CFS is not depression.
If it resembles anything, I suspect it might be Alzheimer's.
Let's tackle the depression angle first.
Depression is a terrible thing. I have dealt with it myself in times past and it sucks the life right out of you. Makes you want to hide away even from things that used to bring you pleasure. There IS no pleasure. The world is a dangerous, frightening place.
There is no shame in admitting to depression. If that was my deal I would say so.
The reason I argue against it and get infuriated by the very suggestion that I am depressed is simply because, it's a bald-faced lie.
People with CFS get depressed, no question. This is a hard-sluggin' life to try to live. But alot of us got here, in part, because we DIDN'T want to retreat from our lives, even when we needed to. Where the depressed individual wants only to curl up and hide away, the person with CFS is being dragged away, kicking and screaming, from all the things they loved, STILL love, and STILL want to do.
They don't want to go to bed. They don't want to take time off. They don't want to quit. And long after their body and brain has tried to get the message of "Stop!" through to them, they are still in the ring, swinging. In spite of the fog and confusion, in spite of the fractured vision, in spite of the hopped-up nervous system.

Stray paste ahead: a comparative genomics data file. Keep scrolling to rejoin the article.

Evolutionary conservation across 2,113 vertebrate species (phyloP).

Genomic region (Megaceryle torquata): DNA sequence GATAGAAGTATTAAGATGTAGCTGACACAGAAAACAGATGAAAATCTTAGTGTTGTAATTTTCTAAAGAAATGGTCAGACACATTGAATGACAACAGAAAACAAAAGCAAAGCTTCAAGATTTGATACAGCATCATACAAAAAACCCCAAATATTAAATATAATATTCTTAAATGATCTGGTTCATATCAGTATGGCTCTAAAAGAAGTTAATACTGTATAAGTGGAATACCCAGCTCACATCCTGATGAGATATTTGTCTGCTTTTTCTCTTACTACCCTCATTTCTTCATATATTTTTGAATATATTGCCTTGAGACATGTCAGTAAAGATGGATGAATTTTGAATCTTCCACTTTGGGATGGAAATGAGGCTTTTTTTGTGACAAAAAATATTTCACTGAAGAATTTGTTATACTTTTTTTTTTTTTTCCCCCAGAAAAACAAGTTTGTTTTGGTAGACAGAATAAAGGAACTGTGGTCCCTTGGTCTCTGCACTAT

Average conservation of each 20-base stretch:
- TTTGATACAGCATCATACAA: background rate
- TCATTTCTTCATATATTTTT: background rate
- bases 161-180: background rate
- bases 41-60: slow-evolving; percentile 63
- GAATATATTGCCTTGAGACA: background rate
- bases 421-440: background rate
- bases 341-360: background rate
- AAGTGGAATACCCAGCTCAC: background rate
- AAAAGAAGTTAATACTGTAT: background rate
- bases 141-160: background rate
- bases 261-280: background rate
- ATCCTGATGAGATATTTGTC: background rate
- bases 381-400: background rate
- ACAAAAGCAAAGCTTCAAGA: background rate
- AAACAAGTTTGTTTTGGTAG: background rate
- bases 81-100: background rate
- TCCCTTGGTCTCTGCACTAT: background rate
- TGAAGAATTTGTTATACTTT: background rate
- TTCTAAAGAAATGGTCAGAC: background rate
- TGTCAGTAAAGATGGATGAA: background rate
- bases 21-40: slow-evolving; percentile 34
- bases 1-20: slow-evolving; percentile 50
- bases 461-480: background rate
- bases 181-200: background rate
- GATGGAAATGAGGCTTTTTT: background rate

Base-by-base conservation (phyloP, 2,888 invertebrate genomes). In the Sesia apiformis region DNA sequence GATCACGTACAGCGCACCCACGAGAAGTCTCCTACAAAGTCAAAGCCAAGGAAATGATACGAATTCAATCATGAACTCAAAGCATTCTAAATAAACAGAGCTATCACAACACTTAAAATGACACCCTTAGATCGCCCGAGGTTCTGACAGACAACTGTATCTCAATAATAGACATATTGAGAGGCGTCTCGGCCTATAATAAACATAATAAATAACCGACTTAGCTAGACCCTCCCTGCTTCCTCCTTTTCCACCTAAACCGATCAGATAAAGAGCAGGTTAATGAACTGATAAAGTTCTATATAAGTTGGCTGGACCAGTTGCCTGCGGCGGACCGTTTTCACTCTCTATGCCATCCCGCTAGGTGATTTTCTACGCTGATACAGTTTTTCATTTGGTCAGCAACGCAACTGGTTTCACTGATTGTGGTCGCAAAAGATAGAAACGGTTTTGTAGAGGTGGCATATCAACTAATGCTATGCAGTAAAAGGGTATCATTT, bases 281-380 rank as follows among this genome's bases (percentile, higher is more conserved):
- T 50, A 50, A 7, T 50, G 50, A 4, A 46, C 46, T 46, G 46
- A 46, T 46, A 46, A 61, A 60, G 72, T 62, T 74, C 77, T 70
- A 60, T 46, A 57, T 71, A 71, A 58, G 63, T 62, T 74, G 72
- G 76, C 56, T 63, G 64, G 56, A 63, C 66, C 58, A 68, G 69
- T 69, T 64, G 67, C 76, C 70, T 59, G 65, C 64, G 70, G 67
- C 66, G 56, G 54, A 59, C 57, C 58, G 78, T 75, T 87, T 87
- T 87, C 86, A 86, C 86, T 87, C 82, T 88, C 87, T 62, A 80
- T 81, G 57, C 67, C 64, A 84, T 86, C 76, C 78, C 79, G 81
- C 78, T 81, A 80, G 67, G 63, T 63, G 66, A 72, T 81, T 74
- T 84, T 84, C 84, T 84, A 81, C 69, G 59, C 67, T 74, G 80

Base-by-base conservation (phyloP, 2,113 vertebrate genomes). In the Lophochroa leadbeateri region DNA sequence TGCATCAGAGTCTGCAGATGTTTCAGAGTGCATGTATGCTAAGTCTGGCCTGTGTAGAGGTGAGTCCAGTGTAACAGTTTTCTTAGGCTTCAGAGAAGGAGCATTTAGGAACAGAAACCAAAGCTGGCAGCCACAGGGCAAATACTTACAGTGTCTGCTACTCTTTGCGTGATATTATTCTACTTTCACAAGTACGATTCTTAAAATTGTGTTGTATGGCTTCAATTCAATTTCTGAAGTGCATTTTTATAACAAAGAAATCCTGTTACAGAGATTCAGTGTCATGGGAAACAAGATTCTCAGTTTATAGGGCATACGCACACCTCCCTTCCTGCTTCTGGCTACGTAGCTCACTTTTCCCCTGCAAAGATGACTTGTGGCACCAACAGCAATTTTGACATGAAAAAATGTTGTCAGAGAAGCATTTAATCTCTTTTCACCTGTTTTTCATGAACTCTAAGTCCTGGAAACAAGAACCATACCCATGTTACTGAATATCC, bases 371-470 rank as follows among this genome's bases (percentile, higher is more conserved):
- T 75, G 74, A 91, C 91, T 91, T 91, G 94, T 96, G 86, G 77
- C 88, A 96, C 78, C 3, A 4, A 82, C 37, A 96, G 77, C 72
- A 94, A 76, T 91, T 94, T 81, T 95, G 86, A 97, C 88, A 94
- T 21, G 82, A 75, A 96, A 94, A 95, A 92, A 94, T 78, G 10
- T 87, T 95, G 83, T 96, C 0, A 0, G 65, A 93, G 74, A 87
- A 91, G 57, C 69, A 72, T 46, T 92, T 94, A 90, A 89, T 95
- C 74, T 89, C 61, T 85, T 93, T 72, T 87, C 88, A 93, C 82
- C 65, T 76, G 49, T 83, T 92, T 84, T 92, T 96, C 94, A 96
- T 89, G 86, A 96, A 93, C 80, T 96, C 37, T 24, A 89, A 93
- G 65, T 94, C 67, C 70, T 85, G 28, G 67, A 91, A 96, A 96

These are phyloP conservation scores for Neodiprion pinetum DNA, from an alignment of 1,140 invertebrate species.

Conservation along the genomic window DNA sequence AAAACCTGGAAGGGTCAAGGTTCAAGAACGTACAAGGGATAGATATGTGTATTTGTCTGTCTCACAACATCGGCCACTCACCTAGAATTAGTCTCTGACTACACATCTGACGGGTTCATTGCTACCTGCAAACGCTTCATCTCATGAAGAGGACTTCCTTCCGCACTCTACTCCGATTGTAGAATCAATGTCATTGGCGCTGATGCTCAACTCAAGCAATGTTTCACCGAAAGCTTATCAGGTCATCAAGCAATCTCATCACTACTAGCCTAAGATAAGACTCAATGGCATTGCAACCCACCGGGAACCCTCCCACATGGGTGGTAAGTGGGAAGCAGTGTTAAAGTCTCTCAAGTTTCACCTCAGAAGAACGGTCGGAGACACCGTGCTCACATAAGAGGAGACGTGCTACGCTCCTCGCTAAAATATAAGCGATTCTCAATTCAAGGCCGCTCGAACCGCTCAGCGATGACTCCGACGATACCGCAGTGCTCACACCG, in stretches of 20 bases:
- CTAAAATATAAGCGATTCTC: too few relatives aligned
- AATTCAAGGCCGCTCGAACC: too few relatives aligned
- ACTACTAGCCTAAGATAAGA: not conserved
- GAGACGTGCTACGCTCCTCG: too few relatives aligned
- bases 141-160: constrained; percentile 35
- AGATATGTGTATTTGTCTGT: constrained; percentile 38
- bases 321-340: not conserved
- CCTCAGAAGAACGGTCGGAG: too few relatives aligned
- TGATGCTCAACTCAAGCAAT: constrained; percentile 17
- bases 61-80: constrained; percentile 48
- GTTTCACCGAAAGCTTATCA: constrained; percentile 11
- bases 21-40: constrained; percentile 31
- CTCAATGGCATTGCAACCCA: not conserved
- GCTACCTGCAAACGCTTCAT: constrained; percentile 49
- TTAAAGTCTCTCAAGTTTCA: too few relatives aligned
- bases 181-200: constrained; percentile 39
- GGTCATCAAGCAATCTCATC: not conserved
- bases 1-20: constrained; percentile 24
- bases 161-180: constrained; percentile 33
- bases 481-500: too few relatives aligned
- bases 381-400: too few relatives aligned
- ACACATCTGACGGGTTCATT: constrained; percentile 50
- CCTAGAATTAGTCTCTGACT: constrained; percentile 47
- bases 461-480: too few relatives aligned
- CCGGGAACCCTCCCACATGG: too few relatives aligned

Some days I could hardly see, hardly stand up, hardly think, but I was still taking on more tasks, more responsibilities, writing more lists, and running more races.
Does that sound like depression to you?
Nope. It's more like Alzheimer's.
When I can't remember what you JUST told me a second ago. When I reach for a word and cannot find it. When I stare at my computer and can't remember what to do with a program that I used to know like the back of my hand. When I walk into a store and have no idea what I came in there for.
When the thoughts are moving at lightning speed in my head, but cannot find the right spot to light, cannot lock into the right category. I can feel it happening sometimes and it is freaky.
When I see your lips moving and hear your words but ... give me a minute because I'm having trouble processing right now ... give me a minute ...
This used to be constant for me. Now it comes and goes. Less and less frequently than it used to, thank God.
The muscle and joint pain, the swelling legs and feet and arms and hands, even the body stone where everything inside whirls and sings -- all these things I could function around if I had to. I could still live a life.
But the mental kaleidoscope of intermittent imbecility was what used to do me in. No matter that I was capable of moments of brilliance. I was an idiot savant -- emphasis on the former. So what if I was sometimes smart. Too often I was out to lunch.
And you just can't make it anywhere that way.
Totally apart from the seriously physical symptoms we CFSers deal with, the mental side (take note, I did not say emotional) is a showstopper.
It is not that we do not feel well to the point of despair, as in depression.
It is more that, we cannot think well. And it drives us crazy.